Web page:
/ Money

Is a degree worth £84,000 of debt?

Student protesters

Figures from the BBC show that some graduates could face total debts of up to £84,000 under the new student loans regime due to launch in 2012 – double what they originally borrowed. Is a degree worth this sort of debt?

When I first blogged about the new system of funding for higher education, I had a fantastic response. Many of you felt very strongly about the issue and passionately argued in favour of, or against, £9,000 tuition fees – but in the end, the government’s policy passed through Parliament and the new regime is set to come into force next year.

Yet, this hasn’t signalled an end to the controversy surrounding student funding, with many students and their supporters as angry as ever about the changes.

The system in short

This week, studies by the BBC added fuel to the fire by suggesting that graduates with above-average, but by no means exorbitant, earnings could face paying back up to £84,000 for their university education. So are these figures reliable? And if they are, will any degree be worth its hefty price tag?

Once the new student funding system comes into effect, graduates earning £21,000 and above will have to repay 9% of their earnings for up to 30 years. If their student debt is not repaid within this period, it will be written off.

However, the interest rates payable on student loans under the new system will vary from inflation-only to inflation-plus-3%. Those who earn more will pay higher rates of interest on their student debt.

Shocking student debt scenarios

The BBC tells a shocking story on its website, suggesting that under this system some graduates will ultimately pay back double what they borrowed to fund their time at uni.

It worked out what would happen to three students, all of whom borrowed a total of £39,000 – £9,000 in fees, plus £4,000 for living expenses over a three-year course. It was also assumed that all three would go on to earn more than the national average.

You can download a spreadsheet of the BBC’s calculations here, but I’ll summarise one of the examples: A student with an annual pay rise of £2,000 would repay £83,971 over 25 years.

The BBC’s numbers are certainly enough to send a chill up my spine – and they’ve outraged many parents, young people, politicians and financial experts. But David Willetts, the universities minister, said the BBC’s ‘examples’ were not typical: ‘Taking cash figures and looking 30 years ahead is a rather odd way of doing it’.

He also pointed out that the government had deliberately decided to ‘ease the burden’ on people in their 20s and 30s, meaning student loans would be repayable over longer periods than they are now, making the monthly repayments lower.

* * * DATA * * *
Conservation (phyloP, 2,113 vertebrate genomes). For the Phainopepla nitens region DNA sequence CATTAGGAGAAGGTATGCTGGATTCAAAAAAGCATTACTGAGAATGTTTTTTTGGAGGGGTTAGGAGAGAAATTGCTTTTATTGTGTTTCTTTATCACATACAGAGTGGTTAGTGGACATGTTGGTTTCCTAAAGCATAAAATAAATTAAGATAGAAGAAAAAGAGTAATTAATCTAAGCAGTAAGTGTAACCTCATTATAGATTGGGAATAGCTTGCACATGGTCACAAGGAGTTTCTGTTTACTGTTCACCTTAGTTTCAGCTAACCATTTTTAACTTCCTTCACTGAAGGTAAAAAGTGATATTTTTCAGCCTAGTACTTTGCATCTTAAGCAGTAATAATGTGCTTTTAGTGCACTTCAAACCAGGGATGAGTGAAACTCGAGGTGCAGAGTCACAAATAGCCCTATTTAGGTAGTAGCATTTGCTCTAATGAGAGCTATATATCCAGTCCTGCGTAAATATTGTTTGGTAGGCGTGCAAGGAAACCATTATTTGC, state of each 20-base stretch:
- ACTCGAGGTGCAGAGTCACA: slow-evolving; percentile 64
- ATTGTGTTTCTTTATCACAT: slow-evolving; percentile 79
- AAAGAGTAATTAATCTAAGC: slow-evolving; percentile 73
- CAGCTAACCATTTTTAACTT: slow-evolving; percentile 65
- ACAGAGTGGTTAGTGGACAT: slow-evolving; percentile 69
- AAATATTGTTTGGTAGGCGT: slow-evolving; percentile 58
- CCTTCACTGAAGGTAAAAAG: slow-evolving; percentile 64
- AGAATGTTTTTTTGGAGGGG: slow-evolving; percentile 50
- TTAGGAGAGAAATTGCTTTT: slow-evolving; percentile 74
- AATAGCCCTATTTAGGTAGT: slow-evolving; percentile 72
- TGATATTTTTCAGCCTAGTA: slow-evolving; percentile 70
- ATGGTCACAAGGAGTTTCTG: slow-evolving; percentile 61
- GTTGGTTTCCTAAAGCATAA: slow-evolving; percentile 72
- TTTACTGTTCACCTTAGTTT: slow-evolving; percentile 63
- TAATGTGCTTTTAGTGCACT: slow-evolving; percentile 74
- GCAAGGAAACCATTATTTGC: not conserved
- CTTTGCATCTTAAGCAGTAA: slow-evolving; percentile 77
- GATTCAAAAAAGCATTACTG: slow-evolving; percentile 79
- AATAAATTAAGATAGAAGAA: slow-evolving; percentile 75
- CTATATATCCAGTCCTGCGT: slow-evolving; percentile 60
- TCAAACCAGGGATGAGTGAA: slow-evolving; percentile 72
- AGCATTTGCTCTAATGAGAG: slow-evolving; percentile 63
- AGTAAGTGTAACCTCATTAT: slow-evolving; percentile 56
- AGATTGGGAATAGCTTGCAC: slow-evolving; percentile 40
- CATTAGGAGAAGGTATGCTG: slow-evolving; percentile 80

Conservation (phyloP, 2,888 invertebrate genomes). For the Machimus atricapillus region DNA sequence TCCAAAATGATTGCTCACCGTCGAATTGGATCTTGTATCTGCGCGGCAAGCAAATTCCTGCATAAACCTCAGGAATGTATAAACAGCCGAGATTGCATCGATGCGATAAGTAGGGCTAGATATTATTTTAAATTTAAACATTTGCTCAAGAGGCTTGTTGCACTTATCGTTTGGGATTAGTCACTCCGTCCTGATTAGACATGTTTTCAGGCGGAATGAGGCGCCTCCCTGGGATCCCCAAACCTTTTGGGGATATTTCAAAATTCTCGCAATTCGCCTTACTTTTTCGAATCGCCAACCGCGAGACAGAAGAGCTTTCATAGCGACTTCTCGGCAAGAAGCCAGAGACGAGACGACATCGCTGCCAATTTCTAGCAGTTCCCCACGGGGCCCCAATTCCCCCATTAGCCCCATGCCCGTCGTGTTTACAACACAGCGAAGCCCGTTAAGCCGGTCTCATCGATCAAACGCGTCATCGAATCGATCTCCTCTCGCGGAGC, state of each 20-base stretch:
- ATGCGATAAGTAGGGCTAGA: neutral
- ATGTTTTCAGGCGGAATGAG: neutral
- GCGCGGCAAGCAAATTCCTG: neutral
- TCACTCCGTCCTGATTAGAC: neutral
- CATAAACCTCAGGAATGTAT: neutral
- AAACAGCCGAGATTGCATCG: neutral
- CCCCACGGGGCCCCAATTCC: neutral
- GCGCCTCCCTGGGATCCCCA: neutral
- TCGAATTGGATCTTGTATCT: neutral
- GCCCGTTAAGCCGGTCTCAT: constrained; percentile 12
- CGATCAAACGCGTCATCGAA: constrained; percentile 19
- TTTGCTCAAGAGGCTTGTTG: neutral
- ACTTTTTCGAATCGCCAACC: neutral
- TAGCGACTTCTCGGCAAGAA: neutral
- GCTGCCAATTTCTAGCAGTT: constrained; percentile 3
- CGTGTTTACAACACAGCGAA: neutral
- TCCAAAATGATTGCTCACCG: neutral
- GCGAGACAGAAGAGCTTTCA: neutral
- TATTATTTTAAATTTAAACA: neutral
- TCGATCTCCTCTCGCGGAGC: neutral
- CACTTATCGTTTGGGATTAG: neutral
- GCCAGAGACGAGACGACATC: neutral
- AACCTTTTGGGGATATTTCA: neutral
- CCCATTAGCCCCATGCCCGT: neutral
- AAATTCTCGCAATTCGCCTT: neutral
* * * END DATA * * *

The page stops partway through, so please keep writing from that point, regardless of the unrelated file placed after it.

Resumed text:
Other accountants have argued that when taking inflation into account, an £80,000 debt will not mean the same in 30 years’ time as it does now

A debt too far?

Given the fervent response to my last Conversation about student funding, I’m keen to know what you all think about these figures. Are they as scary as they seem, or are we reacting to them too emotionally?

For my part, all I can say is that when I woke up to hear this data being bandied about on Radio 4’s Today programme, my heart sank. Whatever spin you try to put on them, these numbers remain enormous. And for young people from less privileged homes, I still believe this will make a crucial difference to whether they feel able to embark upon degree courses.

Comments
Profile photo of una farrell media manager cccs
Member

It is a huge amount of debt for a young adult to take on. My concern is that it would normalise large debts to them.

Member
Mark Raymond says:
18 March 2011

I left university around three years ago. I hate being in debt, and I intend to pay back my loan (meagre as it is at £6k). However, my little sis has the bank hounding her for credit card bills and overdraft repayments, and I can’t see this changing any time soon. If you’re used to being in debt from such a young age, and know that these sharks are willing to loan you money despite a poor income, then why not keep borrowing?

I don’t know. I think there are some people who don’t mind being in debt, and the banks have made it easier to do just that. Other people, like me, really dislike it. If I ever have children, I certainly won’t be one to suggest university education so quickly. From experience, there are better ways to spend your money and get edu-ma-cated.

Profile photo of richard
Member

I think it is the most retrograde step the appalling ConDems could have made – for ideological reasons not for real economical reasons. If we were really as “poor” as the Condems pretend – why is Smarmy Dave going for a Libyan No Fly Zone? .The future of the young and hence the country is at very high risk.